Upon encountering stormy weather on November 10, 1805, only a few miles from their Pacific Ocean goal (and possible rendezvous with a trading ship), members of the Lewis and Clark Expedition took shelter in a small cove under steep cliffs on the north side of the Columbia River.
The rain soaked party spent that night and next day, miserable. As conditions again worsened (hail! lightning!) on the 12th, the party moved a few hundred yards to a small point and were pinned down by the weather for another two days. Finally, on November 15, 1805, Clark recorded in his journal their escape:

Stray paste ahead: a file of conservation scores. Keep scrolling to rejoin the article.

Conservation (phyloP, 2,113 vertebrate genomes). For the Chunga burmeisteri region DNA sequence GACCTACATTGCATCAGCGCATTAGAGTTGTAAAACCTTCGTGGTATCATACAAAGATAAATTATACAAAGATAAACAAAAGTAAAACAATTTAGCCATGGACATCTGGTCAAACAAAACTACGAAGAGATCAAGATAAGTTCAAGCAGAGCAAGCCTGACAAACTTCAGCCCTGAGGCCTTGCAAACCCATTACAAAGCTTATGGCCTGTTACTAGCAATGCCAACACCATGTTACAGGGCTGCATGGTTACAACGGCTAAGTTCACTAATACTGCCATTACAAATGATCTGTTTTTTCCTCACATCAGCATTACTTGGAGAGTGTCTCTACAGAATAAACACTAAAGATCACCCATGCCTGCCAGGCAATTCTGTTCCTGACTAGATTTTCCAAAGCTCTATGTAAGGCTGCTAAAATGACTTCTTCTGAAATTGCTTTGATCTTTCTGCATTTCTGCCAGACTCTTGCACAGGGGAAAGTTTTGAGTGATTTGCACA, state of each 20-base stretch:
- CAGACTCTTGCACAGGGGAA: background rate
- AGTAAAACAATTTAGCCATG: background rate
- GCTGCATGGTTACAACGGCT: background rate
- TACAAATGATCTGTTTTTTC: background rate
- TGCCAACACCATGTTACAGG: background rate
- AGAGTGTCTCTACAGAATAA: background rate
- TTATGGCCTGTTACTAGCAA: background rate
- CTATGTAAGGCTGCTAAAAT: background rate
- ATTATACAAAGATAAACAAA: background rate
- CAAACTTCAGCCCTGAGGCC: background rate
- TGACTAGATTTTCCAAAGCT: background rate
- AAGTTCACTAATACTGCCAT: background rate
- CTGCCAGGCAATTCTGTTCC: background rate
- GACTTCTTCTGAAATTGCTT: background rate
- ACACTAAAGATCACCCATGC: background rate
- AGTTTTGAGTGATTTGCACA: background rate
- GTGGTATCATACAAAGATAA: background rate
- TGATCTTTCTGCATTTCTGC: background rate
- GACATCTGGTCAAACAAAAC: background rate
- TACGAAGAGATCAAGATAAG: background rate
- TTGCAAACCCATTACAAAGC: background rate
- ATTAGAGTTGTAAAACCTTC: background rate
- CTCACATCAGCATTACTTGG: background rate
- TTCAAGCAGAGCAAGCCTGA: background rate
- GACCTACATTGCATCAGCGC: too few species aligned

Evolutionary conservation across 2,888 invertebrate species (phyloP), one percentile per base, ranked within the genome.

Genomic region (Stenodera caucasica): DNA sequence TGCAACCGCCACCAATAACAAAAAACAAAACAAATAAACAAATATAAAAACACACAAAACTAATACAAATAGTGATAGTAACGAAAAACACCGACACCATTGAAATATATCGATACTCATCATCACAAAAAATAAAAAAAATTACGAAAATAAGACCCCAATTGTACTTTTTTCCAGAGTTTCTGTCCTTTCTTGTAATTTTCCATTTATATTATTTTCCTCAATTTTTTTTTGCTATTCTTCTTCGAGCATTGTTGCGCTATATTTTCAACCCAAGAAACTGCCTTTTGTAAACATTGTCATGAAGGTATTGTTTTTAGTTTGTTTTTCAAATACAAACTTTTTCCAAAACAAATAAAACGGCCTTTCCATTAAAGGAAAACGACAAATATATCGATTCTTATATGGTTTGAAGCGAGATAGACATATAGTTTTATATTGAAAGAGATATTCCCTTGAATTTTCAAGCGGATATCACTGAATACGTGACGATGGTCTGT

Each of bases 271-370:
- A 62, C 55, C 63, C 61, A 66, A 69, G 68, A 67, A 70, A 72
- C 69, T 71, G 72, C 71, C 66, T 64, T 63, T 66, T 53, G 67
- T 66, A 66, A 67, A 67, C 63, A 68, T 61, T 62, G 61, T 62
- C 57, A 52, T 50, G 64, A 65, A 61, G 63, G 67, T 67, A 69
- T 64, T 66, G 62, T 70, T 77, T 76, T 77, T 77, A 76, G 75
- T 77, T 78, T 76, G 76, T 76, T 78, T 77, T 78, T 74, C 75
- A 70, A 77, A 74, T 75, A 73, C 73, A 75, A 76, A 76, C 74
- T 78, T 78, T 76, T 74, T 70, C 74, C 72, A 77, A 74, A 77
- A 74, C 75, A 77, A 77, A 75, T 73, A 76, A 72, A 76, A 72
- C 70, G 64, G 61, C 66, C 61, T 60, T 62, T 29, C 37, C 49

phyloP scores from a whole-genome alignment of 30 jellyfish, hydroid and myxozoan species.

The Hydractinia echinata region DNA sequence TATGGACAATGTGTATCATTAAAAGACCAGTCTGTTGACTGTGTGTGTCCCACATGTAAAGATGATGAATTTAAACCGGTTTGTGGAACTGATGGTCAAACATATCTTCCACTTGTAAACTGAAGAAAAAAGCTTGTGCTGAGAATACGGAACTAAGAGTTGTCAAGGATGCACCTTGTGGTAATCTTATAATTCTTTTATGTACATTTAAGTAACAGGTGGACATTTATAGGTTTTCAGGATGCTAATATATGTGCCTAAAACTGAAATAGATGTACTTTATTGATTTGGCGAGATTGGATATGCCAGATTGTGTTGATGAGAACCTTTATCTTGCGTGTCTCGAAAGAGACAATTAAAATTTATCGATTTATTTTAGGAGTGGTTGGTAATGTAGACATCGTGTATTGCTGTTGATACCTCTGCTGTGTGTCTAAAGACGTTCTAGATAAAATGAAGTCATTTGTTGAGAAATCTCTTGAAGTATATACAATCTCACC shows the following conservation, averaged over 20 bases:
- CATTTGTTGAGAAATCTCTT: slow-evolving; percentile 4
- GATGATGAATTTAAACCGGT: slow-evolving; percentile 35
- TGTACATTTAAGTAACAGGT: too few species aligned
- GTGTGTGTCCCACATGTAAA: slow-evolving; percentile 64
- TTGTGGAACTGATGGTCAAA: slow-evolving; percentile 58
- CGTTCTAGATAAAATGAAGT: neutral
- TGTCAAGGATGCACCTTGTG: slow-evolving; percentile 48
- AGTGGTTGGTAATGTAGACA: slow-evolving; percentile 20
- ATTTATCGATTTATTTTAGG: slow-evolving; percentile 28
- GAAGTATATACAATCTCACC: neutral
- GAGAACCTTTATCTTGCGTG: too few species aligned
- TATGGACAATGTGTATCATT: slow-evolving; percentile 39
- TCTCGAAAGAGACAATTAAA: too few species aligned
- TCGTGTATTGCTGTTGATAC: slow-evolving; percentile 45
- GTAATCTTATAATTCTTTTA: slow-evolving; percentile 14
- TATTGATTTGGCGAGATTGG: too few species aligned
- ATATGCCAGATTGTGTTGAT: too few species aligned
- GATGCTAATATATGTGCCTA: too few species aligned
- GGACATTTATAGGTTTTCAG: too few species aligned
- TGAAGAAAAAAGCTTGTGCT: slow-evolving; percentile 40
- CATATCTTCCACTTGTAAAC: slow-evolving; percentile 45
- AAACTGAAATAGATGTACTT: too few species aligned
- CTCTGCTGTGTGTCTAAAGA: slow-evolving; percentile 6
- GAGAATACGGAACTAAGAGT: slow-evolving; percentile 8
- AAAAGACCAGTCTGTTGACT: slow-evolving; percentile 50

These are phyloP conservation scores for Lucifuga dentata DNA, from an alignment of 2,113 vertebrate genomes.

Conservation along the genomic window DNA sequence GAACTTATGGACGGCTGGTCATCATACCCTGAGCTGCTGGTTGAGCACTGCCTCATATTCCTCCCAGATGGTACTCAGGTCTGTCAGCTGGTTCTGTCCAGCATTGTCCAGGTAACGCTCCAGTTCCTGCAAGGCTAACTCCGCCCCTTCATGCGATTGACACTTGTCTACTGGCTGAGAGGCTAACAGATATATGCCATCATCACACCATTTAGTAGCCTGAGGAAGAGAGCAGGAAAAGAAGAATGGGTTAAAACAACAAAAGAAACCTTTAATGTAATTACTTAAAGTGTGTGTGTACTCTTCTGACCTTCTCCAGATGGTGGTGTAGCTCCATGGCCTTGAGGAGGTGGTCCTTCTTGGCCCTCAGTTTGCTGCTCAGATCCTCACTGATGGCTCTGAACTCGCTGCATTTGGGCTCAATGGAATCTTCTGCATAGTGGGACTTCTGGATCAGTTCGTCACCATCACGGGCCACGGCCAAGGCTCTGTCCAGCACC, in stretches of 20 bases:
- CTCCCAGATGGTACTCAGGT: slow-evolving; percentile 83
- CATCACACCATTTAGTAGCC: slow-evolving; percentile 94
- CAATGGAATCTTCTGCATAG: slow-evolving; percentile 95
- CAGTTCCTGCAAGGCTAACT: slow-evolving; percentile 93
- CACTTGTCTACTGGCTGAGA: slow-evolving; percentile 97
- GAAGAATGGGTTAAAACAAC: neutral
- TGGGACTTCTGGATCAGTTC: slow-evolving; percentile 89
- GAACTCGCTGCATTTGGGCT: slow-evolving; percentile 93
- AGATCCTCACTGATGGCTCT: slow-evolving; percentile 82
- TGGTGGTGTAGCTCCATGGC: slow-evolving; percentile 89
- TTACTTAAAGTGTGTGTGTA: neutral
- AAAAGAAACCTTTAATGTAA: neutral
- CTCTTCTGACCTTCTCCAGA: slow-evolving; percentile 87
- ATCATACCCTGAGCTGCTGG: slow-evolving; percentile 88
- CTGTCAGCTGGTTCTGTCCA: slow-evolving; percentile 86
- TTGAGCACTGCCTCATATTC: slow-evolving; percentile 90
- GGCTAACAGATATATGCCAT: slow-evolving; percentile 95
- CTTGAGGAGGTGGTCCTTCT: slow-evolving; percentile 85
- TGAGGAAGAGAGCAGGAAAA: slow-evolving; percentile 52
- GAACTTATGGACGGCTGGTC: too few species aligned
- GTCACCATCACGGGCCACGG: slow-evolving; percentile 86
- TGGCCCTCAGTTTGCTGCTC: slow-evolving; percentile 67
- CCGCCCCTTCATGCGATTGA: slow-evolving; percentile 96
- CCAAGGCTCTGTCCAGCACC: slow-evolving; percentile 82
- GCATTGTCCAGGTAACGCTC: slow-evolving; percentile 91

About 3 oClock the wind luled, and the river became calm, 〈we〉 I had the canoes loaded in great haste and Set Out, from this dismal nitich where we have been confined for 6 days passed, without the possibility of proceeding on, returning to a better Situation, or get out to hunt, Scerce of Provisions, and torents of rain poreing on us all the time—
The dismal nitich is now known as Dismal Nitch, and Lewis and Clark’s miserable few days is commemorated with a surprisingly pleasant little highway rest area.